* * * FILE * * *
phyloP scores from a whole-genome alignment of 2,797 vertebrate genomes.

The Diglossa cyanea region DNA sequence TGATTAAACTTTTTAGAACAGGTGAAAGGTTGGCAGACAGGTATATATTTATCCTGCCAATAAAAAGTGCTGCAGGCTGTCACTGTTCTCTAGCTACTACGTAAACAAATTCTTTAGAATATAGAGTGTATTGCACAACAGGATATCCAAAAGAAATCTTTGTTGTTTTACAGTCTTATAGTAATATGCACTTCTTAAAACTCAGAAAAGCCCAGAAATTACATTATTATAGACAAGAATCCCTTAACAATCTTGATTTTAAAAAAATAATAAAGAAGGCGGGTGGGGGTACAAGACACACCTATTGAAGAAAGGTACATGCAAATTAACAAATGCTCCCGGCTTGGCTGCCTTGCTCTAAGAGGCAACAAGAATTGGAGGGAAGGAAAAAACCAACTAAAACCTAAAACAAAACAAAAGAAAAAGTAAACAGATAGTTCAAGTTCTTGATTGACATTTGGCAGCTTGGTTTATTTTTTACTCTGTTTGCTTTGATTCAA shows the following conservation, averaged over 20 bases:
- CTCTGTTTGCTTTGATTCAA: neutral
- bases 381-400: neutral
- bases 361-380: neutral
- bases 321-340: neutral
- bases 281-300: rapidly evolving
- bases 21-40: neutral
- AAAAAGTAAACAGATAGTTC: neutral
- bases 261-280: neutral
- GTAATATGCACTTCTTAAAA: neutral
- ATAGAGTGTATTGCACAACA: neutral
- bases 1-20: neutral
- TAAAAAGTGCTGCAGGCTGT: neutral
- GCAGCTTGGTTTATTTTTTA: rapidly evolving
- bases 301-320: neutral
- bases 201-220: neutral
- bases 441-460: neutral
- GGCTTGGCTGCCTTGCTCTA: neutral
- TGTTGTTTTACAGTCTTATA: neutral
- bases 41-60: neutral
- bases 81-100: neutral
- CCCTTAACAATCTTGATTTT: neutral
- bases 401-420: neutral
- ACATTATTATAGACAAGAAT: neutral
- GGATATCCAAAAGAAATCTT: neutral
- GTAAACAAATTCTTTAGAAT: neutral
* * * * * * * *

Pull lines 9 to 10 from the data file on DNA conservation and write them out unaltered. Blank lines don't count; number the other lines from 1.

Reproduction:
- AAAAAGTAAACAGATAGTTC: neutral
- bases 261-280: neutral